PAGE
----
Cooking takes daring, some love, and lots of practice. If you make a flop soufflé, are never able to get your béchamel right or are too confused about the components of your favourite curry, don’t be dejected. All you need is some cooking knowledge and determination.
In the words of beloved American chef Julia Child, “The only real stumbling block is fear of failure. In cooking you’ve got to have a what-the-hell attitude.”
- Learn the basics
Practice makes you perfect is as true for cooking as it is for any other sport. Learn the basics; how to sauté, roast, grill and stir-fry. Once you become comfortable with the basics, you will feel far more comfortable cooking more often and in less time.
2) Love ingredients
Appreciate ingredients because each one has distinct flavours and characteristics. Sesame oil is brilliant in oriental stir-fries but would you make a sesame oil mayonnaise? Or perhaps use it in a vinaigrette? The more you experiment with an ingredient the better you will know it; increasing your ability to use it expertly in an innovative way.
3) Get basic cooking utensils
A stainless steel skillet, a non-stick skillet and a medium sized sauce-pan are all you really need to start cooking. As you get comfortable cooking in these you can add to your utensil inventory. If you wish to invest in quality kitchen utensils that will last you a long time, a cast-iron skillet and a dutch-oven are multi-purpose, long-lasting and widely appreciated in the cooking world.
4) Cooking meat
One of the fundamentals when cooking meat, is knowing when to take it off the heat. You don’t want raw meat and you also don’t want over-cooked meat. Beef, lamb, chicken and seafood all cook differently on different temperatures and for different periods of time. The easiest thing to do is using a meat thermometer. Here’s a little guide to the minimum internal temperatures you should aim for before taking meat off the heat.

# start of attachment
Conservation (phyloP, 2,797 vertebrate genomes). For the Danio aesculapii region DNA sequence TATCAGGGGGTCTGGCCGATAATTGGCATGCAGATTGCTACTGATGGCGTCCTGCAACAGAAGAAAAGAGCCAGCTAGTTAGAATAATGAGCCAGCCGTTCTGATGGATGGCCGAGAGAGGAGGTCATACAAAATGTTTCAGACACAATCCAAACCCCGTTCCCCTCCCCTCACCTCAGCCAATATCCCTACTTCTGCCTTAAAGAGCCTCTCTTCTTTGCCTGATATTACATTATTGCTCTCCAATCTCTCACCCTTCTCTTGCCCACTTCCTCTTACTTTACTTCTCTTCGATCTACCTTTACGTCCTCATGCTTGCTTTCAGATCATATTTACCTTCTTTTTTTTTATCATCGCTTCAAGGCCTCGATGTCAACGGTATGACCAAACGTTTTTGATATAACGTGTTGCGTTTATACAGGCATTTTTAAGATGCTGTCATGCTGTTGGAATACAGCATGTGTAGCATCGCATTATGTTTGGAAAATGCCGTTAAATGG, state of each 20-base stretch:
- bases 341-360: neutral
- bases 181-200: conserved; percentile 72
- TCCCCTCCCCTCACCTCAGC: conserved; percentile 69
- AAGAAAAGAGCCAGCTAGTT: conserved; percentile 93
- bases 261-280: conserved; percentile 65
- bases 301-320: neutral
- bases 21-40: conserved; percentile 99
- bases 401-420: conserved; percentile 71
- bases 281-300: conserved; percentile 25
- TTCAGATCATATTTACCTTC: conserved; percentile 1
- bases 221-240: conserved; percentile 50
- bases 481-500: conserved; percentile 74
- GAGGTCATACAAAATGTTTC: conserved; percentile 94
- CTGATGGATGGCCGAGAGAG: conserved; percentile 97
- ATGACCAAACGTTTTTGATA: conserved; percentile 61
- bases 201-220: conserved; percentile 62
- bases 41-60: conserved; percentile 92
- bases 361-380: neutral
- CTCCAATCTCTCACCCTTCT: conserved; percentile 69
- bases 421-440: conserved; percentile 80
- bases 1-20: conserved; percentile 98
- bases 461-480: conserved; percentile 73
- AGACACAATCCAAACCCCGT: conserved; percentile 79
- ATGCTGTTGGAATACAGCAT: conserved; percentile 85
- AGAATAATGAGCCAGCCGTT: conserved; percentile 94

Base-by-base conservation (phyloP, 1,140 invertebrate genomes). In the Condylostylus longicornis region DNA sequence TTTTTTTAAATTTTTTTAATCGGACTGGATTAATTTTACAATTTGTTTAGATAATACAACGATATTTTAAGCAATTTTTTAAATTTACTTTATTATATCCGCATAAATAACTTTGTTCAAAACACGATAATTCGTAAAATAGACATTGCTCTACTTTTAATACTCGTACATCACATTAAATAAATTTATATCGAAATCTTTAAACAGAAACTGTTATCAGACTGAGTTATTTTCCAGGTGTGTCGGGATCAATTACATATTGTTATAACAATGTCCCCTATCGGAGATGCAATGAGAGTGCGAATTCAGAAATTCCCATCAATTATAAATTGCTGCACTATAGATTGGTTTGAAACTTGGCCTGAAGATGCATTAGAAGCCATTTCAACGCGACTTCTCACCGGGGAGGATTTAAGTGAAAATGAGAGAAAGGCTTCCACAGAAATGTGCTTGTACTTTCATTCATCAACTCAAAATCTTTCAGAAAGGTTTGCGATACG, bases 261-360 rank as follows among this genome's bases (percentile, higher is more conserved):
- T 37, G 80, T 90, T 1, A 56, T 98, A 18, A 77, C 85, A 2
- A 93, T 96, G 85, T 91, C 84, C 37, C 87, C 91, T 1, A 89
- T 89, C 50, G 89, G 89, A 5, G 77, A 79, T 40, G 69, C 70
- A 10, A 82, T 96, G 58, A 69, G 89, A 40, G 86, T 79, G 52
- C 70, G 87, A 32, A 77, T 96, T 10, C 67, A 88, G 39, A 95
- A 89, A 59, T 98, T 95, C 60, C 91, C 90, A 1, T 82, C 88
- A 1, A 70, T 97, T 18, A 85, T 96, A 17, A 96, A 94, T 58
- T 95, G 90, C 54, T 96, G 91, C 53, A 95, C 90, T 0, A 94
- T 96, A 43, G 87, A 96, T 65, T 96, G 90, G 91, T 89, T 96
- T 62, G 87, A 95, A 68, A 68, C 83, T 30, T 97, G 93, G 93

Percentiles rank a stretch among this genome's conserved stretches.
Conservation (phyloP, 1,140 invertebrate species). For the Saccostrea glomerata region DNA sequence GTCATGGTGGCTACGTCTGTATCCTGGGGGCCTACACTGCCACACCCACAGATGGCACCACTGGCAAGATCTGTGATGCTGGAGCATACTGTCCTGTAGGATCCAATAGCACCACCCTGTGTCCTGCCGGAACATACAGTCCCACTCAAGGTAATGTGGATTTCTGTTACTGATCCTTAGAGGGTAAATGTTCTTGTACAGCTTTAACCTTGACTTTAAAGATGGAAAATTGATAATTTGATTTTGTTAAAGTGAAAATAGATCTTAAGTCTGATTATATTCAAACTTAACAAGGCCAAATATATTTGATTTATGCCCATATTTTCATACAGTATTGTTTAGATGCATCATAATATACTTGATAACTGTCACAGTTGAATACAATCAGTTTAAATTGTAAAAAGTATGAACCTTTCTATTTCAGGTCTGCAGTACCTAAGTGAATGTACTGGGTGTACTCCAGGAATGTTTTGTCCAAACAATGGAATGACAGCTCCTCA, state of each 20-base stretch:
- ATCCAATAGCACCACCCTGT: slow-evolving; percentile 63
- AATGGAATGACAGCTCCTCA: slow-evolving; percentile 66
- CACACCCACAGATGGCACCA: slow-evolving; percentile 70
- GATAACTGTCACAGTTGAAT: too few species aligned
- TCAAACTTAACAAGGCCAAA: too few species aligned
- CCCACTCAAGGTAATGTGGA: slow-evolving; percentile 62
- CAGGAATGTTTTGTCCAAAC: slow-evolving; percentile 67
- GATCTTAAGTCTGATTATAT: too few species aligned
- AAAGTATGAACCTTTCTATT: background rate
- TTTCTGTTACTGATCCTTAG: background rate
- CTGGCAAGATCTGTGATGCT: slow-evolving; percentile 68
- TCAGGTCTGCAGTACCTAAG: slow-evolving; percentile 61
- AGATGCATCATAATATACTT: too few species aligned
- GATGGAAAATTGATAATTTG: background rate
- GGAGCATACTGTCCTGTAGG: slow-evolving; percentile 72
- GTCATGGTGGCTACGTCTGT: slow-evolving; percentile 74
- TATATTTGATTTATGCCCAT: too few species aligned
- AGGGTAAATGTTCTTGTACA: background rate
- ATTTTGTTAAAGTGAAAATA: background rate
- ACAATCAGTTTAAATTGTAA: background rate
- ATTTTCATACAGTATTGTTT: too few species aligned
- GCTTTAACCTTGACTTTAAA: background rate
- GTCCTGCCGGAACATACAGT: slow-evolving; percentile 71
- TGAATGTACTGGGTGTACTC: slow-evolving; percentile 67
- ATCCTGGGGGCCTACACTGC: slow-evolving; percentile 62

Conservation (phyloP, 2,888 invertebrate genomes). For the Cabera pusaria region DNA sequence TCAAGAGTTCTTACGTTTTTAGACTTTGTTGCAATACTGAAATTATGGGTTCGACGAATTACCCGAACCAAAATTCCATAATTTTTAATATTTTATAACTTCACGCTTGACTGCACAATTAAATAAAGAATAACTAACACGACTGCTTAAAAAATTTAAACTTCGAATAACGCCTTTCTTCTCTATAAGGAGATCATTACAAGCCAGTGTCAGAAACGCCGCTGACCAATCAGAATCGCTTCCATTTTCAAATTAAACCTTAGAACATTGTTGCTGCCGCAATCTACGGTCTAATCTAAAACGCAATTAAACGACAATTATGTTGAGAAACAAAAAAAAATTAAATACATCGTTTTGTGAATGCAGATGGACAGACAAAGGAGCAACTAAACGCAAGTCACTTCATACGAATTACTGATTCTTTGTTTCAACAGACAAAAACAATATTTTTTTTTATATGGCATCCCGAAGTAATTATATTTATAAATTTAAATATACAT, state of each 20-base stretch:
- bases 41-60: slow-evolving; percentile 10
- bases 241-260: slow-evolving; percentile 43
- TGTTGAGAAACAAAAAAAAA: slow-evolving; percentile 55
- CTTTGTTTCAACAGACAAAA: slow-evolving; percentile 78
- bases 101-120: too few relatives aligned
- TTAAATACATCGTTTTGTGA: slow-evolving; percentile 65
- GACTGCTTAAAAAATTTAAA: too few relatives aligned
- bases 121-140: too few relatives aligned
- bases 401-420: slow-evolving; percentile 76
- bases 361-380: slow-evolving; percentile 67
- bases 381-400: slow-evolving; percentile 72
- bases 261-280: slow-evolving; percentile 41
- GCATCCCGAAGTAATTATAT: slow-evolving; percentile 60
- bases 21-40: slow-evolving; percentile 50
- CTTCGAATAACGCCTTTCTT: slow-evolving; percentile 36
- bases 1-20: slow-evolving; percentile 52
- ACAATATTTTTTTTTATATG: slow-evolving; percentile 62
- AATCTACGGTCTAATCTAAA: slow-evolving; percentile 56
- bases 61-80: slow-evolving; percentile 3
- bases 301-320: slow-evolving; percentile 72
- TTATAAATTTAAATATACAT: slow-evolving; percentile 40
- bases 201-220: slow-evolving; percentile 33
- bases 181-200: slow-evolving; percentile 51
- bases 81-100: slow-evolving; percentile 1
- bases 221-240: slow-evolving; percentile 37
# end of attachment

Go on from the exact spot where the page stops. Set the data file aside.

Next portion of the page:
Discover spices and imitate flavours of your favourite dishes. Soon you’ll start understanding flavours and combinations far better and once that happens you will be making delicious impromptu dishes with utmost ease.
6) Invest in good knives, or get yours sharpened professionally
According to Chef Mollie Katzen, author of 12 cook books, “A good knife is the doorway to good cooking.” Not only is a good quality knife sharp and more precise, but it is also safer. Dull blades tend to slip and cause injury, slow you down and affect the quality of your chop.
7) Taste and season as you cook
How else will you know if there’s too much salt or too much acid in your dish? Moreover, knowing how everything tastes helps you have better control over the final flavor of your food. If you wait till the end, it may just be too late.
8) Write in your recipe books
And finally, take notes. Cake needed ten minutes less in the oven? Eggs needed to be whipped further? Note it down so the next time you cook you don’t make the same mistake. How else will you evolve as a cook?
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